In 1882, her husband’s position as chief engineer was in jeopardy due to his sickness. In order to allow Washington to complete the work, Emily went to gatherings of engineers and politicians to defend her husband. To the Roeblings’ relief, the politicians responded well to Emily’s speeches and Washington was permitted to remain Chief Engineer of the Brooklyn Bridge.
With Washington still on as Chief Engineer, the Brooklyn Bridge was finally completed in 1883. In advance of the official opening carrying a rooster as a sign of victory Emily Roebling was the first to cross the bridge by carriage. At the opening ceremony, Emily was honored in a speech by Abram Stevens Hewitt who said at the bridge was
…an everlasting monument to the sacrificing devotion of a woman and of her capacity for that higher education from which she has been too long disbarred.
Today the Brooklyn Bridge holds a plaque dedicating the memory of Emily, her husband, and her father-in-law.
Please take time to further explore more about Brooklyn Bridge, Seven Wonders
of the Industrial World, Suspension Bridge, John Augustus Roebling, Washington
Roebling, Emily Warren Roebling, Verrazano Narrows Bridge, and Golden Gate
Bridge by accessing the Wikipedia articles referenced below. In most cases, the
text in the body of this post has been selectively excerpted from the articles;
footnotes and hyperlinks have been removed for readability…
Other Events on this Day:
The B&O Railroad, the first passenger railroad in the United States, begins service between Baltimore and ellicott’s Mill, Maryland.
In a long-distance demonstration of his telegraph, inventor Samuel Morse sends the biblical quote “What hath God wrought” by Morse code from a telegraph machine in the U.S. Capitol to his assistant Alfred Vail, waiting in Baltimore. It is the first message sent over a commercial telegraph line.
Antislavery leader John Brown leads an attack against pro-slavery settlers at Pottawatomie Creek, Kansas, killing five.
In a horse-drawn carriage, Emily Roebling, wife of chief project engineer Washington Roebling, becomes the first person to cross the just-completed Brooklyn Bridge, while President Chester A. Arthur and New York Gov. Grover Cleveland are among the thousands who walk across the bridge that day. The bridge—connecting Manhattan and Brooklyn across the East River—has a main span of 1,595 feet, making it (then) the longest suspension bridge in the world.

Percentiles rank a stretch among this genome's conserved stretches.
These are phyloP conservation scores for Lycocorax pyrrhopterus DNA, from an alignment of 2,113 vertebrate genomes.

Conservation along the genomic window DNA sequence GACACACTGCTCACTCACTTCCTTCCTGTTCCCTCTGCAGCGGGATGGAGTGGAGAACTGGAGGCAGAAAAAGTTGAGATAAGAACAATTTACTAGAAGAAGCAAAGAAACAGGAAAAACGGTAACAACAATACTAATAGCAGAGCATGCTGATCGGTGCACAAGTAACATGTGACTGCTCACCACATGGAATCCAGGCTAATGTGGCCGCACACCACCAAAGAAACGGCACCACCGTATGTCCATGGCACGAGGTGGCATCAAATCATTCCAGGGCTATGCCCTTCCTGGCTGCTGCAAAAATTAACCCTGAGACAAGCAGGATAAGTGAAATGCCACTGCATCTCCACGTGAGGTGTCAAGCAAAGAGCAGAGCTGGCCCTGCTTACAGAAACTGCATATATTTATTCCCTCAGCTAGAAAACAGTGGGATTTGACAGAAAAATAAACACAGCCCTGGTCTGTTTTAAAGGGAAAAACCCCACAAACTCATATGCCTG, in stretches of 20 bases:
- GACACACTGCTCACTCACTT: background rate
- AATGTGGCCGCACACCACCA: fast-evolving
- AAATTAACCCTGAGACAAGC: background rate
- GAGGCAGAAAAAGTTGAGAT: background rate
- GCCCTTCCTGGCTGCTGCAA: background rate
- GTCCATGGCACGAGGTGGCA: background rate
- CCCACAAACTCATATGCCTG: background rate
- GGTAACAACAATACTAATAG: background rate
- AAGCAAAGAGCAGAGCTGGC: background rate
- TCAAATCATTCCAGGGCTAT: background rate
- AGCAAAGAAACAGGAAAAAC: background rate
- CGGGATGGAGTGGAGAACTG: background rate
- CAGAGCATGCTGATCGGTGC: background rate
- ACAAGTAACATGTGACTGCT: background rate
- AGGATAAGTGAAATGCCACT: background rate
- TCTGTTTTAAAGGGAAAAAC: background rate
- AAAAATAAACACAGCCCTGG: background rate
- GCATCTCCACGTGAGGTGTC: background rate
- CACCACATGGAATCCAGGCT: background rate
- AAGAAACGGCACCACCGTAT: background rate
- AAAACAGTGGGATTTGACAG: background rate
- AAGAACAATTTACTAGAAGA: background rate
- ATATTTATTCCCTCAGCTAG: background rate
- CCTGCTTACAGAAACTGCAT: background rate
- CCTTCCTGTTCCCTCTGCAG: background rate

The Cincinnati Reds beat the Philadelphia Phillies 2-1 at Crosley Field in Cincinnati, in the first Major League Baseball night game, for which President Franklin D. Roosevelt symbolically switches on the field’s lights from Washington, D.C.
Astronaut Scott Carpenter, in Aurora 7, becomes the second American to orbit the earth.
Dates and events based on:
William J. Bennett and John Cribb, (2008) The American Patriot’s Almanac Daily Readings on America. (Kindle Edition)
Background information is from Wikipedia articles on:
Wikipedia: Brooklyn Bridge…
Wikipedia: Seven Wonders of the Industrial World…
Wikipedia: Suspension Bridge…
Wikipedia: List of Longest Suspension Bridge Spans…
Wikipedia: John Augustus Roebling…
Wikipedia: Washington Roebling…
Wikipedia: Emily Warren Roebling…
Brainy Quote: BROOKLYN Quotes…
Other Posts on related Topics:
Prof. Boerner’s Exploration: Industrial Wonders: Verrazano Narrows Bridge Completed…
Prof. Boerner’s Exploration: Industrial Wonders: Construction of the Golden Gate Bridge…